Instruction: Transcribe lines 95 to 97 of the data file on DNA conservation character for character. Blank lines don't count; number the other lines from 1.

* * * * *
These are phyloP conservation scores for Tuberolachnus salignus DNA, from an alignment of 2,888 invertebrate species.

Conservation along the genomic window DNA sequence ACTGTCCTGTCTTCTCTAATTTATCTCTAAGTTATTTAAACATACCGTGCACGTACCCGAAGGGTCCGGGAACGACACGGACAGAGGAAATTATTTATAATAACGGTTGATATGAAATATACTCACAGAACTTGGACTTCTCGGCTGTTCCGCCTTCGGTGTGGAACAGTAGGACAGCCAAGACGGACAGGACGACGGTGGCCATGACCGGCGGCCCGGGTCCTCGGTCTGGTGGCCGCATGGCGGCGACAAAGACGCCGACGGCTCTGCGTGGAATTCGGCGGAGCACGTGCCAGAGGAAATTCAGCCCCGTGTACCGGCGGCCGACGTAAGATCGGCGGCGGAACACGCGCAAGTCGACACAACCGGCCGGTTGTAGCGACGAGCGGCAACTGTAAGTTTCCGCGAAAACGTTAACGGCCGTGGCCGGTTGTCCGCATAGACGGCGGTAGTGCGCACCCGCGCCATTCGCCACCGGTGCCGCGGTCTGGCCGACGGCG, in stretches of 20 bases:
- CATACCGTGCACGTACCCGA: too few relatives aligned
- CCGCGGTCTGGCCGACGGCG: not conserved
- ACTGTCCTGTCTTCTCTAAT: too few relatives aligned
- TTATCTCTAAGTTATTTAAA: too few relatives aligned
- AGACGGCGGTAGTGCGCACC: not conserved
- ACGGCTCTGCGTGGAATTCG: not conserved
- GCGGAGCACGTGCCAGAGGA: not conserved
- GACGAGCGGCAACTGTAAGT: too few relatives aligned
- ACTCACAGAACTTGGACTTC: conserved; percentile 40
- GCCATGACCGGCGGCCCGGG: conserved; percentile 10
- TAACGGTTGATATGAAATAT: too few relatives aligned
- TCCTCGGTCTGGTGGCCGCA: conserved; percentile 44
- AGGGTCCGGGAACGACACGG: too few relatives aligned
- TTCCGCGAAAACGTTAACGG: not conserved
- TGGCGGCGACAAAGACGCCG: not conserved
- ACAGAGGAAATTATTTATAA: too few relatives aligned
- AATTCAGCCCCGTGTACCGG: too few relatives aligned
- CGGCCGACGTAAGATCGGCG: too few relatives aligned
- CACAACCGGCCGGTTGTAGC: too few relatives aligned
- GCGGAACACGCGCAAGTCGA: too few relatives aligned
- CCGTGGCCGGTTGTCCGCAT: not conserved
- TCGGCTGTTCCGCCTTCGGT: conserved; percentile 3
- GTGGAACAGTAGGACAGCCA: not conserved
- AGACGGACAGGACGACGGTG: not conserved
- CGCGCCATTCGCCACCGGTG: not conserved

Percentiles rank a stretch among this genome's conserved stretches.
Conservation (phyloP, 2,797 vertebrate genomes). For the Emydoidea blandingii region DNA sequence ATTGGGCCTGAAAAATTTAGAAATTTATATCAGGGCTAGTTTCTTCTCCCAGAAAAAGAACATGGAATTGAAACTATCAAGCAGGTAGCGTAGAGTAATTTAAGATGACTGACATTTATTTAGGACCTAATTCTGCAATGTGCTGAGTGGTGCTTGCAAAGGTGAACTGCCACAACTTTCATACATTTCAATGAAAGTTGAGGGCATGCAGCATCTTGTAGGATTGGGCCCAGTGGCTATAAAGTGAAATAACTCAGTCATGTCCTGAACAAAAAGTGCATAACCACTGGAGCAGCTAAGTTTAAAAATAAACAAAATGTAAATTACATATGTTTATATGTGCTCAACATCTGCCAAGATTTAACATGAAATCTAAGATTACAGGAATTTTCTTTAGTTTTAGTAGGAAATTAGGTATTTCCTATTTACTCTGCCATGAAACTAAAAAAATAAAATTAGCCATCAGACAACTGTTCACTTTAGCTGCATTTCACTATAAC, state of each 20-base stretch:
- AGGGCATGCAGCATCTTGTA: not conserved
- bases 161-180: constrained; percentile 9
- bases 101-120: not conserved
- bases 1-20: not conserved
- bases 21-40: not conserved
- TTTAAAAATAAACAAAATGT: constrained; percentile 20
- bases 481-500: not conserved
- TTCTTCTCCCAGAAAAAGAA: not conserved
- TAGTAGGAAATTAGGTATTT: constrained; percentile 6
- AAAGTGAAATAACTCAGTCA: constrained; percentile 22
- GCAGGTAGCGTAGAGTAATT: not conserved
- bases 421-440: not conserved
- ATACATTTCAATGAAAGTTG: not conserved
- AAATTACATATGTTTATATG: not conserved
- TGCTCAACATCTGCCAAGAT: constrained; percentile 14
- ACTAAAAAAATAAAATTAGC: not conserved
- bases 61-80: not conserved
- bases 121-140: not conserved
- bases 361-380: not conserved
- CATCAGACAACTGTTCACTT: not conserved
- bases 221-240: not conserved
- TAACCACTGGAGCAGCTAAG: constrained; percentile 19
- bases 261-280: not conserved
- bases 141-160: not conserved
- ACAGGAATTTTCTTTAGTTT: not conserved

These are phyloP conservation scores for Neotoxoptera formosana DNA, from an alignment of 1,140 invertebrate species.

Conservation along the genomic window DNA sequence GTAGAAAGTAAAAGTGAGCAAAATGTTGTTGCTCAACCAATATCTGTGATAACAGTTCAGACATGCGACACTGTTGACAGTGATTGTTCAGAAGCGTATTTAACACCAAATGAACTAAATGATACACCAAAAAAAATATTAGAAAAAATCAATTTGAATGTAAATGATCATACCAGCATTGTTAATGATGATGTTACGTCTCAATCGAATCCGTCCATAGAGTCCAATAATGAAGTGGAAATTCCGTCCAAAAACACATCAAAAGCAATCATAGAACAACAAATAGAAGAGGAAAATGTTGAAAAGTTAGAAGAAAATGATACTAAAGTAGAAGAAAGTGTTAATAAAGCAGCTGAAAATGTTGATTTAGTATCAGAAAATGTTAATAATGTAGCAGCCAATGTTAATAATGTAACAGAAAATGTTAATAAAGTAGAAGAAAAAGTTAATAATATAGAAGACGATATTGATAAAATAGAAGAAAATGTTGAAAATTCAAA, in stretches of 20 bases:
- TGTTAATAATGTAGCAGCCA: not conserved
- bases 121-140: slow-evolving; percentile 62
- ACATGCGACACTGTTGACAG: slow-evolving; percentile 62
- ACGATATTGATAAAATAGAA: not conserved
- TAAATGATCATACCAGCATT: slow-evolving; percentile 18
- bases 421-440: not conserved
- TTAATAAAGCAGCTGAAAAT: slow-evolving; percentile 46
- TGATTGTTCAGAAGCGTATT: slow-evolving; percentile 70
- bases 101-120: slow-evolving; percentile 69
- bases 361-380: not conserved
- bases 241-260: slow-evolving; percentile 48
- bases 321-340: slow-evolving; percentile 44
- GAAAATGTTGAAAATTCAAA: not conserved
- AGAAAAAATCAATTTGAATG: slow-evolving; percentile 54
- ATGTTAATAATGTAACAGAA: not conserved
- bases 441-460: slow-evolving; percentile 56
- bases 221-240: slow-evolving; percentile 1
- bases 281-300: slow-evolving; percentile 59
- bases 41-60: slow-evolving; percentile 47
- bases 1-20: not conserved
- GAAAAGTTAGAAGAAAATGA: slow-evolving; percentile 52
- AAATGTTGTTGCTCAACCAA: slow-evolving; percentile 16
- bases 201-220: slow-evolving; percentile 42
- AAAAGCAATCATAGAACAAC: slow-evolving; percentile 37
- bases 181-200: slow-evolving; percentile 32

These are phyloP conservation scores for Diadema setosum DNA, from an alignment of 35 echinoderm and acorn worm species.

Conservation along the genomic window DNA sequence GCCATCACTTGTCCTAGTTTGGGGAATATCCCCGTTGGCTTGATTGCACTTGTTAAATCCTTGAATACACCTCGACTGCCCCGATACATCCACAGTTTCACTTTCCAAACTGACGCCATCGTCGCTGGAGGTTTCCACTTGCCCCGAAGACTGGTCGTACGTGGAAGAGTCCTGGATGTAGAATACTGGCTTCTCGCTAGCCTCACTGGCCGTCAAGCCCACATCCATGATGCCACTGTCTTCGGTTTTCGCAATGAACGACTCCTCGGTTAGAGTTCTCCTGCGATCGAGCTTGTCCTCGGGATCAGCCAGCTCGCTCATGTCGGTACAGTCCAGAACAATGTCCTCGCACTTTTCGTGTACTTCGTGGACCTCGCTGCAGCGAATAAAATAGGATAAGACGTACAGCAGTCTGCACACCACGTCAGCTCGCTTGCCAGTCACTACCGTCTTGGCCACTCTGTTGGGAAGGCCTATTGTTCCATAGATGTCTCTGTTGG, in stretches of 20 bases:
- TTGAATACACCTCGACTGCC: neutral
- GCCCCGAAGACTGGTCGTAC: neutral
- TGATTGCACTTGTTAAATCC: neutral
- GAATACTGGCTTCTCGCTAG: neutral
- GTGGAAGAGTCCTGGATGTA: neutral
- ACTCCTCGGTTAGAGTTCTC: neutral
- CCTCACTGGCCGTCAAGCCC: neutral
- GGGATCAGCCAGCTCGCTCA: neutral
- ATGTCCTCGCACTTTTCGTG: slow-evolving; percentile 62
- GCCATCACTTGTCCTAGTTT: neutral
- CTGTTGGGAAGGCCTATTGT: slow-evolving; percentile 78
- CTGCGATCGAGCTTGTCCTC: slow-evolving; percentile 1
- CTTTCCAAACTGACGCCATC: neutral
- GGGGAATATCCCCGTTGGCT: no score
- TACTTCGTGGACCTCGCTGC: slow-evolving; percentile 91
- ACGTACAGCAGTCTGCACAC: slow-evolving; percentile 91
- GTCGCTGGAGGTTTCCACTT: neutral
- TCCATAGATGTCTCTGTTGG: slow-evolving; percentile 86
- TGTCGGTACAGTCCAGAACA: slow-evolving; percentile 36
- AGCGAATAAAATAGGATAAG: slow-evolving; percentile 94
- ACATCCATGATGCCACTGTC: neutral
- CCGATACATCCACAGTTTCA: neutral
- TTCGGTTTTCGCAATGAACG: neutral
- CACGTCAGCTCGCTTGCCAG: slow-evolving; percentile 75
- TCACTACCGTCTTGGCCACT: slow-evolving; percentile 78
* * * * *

- CTGCGATCGAGCTTGTCCTC: slow-evolving; percentile 1
- CTTTCCAAACTGACGCCATC: neutral
- GGGGAATATCCCCGTTGGCT: no score